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Adam Zagoria covers basketball at all levels. He is the author of two books and an award-winning journalist whose articles have appeared in ESPN The Magazine, SLAM, Sheridan Hoops, Sports Illustrated, Basketball Times and in newspapers nationwide.
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Saturday / November 17.
  • ESPN report links would-be agent Christian Dawkins to proposed payments to James Wiseman, top prospects

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    By ADAM ZAGORIA

    Would-be agent Christian Dawkins proposed making payments to several top basketball recruits in order to steer them towards his agency, including No. 1 prospect James Wiseman, according to an ESPN report.

    Dawkins was one of three defendants found guilty Oct. 24 in federal court of wire fraud and conspiracy to commit wire fraud. According to an email obtained by ESPN, Dawkins planned payments to numerous college players and high school recruits in order to steer them to his fledgling sports agency Loyd Inc., which stood for Living Out Your Dreams.

    According to the ESPN report, Dawkins wanted to pay the 7-foot Wiseman $3,000 a month from October 2018 until October 2019, then $4,000 per month from October 2019 until April 2020. Wiseman will be eligible for the 2020 NBA Draft in June of that year.

    Wiseman is being recruited by five progams, including Kentucky and his home-state school Memphis. He has taken five official visits and may decide before the end of 2018.

    Dawkins also wanted to pay Texas point guard R.J. Hampton, one of the top recruits in the Class of 2020 who could potentially reclass to 2019, and Minneapolis point guard Jalen Suggs. Dawkins wanted to pay Hampton $4,000 a month from September 2017 through September 2018, and $5,000 a month from September 2018 to September 2020.

    “I don’t know him,” Rod Hampton told ZAGSBLOG of Dawkins.

    “I heard his name a lot, but I’ve never met him,” Rod Hampton, the player’s father, told ESPN. “I’m taking my ass to work everyday to make ends meet. I haven’t found the land of milk and honey yet, and I probably won’t find it anytime soon.”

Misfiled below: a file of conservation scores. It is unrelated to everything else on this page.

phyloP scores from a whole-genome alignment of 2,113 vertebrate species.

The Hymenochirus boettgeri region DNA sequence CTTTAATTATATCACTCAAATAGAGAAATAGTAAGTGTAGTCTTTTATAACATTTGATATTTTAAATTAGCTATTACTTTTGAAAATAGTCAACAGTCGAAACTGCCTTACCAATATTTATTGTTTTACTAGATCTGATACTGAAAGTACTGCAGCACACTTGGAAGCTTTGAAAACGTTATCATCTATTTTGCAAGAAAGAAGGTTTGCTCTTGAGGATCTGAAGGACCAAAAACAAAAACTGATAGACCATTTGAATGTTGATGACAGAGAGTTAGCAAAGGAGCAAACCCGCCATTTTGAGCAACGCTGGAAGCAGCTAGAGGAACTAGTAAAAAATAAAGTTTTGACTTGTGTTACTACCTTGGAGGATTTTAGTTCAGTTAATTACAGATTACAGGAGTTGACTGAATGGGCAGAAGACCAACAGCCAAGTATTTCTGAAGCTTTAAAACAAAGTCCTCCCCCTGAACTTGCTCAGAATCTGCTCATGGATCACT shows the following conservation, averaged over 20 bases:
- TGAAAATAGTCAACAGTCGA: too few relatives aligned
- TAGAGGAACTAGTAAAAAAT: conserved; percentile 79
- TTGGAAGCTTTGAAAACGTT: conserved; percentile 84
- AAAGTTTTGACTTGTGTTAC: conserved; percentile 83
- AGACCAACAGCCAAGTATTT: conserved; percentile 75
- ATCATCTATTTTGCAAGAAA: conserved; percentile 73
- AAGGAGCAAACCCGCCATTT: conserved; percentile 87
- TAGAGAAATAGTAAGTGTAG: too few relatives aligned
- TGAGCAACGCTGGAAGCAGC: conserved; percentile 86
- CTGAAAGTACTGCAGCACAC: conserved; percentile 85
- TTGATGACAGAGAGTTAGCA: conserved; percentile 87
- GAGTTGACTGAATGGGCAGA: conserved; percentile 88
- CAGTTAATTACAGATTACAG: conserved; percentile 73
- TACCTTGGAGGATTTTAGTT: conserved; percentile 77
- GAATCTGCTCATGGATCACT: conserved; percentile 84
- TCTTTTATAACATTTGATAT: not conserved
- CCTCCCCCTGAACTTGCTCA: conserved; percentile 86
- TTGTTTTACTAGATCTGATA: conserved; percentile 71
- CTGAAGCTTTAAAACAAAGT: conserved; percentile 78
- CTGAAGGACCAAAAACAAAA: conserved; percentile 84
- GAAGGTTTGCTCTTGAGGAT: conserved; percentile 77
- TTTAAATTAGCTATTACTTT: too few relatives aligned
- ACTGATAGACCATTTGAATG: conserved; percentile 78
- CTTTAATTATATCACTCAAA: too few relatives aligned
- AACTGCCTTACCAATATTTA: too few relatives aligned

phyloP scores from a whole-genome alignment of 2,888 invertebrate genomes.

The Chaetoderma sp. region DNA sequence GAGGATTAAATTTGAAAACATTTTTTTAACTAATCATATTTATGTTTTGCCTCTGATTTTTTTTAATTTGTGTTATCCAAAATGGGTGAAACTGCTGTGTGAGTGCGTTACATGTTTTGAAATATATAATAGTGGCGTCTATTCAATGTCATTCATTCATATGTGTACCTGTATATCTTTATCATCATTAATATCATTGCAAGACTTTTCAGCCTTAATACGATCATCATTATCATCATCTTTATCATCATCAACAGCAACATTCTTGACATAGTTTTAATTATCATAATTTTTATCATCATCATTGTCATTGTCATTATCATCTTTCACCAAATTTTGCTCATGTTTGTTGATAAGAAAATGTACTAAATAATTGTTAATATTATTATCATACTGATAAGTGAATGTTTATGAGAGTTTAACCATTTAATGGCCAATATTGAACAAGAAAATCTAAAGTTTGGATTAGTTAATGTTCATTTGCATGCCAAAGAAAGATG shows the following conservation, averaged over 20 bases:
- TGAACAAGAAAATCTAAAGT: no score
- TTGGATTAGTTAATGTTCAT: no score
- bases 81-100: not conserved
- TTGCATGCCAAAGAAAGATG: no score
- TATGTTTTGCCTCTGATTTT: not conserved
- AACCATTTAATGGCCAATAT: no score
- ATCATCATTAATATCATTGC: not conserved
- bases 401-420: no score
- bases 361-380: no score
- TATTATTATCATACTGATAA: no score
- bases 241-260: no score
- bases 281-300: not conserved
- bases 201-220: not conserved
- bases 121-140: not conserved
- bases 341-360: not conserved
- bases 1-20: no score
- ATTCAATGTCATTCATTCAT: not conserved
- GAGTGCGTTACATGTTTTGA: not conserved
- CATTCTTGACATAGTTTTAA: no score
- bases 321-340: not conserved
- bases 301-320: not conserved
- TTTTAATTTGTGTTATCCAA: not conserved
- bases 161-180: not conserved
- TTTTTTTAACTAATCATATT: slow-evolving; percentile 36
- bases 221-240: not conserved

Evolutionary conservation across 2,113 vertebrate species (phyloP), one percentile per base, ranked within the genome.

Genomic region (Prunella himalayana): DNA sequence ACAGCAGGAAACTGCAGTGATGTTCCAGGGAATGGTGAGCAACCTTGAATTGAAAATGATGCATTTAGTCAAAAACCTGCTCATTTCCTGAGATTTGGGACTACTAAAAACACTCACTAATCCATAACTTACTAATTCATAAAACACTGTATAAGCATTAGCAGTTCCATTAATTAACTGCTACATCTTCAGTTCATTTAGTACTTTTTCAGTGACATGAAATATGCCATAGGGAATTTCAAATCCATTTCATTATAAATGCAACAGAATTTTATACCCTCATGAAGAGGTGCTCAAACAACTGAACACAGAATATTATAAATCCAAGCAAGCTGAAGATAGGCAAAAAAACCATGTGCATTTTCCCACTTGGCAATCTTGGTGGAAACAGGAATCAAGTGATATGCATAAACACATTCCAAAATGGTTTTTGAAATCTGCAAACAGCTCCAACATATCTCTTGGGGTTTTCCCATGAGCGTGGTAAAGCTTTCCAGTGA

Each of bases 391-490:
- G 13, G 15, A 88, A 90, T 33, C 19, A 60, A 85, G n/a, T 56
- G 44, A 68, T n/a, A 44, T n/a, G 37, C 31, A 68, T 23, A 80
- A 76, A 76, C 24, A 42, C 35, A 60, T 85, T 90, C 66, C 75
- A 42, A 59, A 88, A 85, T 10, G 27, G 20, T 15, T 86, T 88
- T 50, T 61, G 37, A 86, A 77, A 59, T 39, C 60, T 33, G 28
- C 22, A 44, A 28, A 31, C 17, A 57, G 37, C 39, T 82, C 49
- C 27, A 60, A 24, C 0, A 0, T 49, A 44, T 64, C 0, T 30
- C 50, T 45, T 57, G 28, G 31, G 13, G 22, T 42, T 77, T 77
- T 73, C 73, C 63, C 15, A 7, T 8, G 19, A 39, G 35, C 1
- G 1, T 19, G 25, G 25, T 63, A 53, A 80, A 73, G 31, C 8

Larry Suggs, Jalen’s father, was not available for comment to ESPN.

    Dawkins was also linked to several current and former Kentucky and Louisville players, including current Kentucky freshman guard Ashton Hagans whom Dawkins wanted to pay $2,000 a month from October 2017 to October 2018, followed by $3,000 monthly through April 2020.

    Other former Kentucky and Louisville players Dawkins proposed paying were Louisville’s Ray Spalding and V.J. King and Kentucky’s Jarred Vanderbilt, but ESPN reported “there is no evidence that any of the payments were actually made before (Dawkins’) arrest or that any of the players had knowledge of the pay-for-play schemes.”

    “Our university continually reviews the eligibility of all of its student-athletes,” Louisville said in a statement given to ZAGSBLOG. “We have reviewed information recently presented at the trial in New York and do not believe it affects any of our current student-athletes.  We will continue to monitor any new information that becomes available.”

    Meantime, Yahoo reported that the NCAA has been given authority by the feds to investigate schools linked to the hoops scandal. The jury found Dawkins, Adidas executive Jim Gatto and former Adidas consultant Merl Code guilty on seven counts of wire fraud and conspiracy to commit wire fraud against so-called “victim schools” Kansas, Louisville and N.C. State.

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    Adam Zagoria is a Basketball Insider who covers basketball at all levels. A contributor to The New York Times and SportsNet New York (SNY), he is also the author of two books and is an award-winning journalist and filmmaker. His articles have appeared in ESPN The Magazine, SLAM, Sheridan Hoops, Basketball Times and in newspapers nationwide. He also won an Emmy award for his work on the SNY mini-documentary on Syracuse guard Tyus Battle. A veteran Ultimate Frisbee player, he has competed in numerous National and World Championships and, perhaps more importantly, his teams won the Westchester Summer League (WSL) championships in 2011 and 2013. He lives in Manhattan with his wife and children.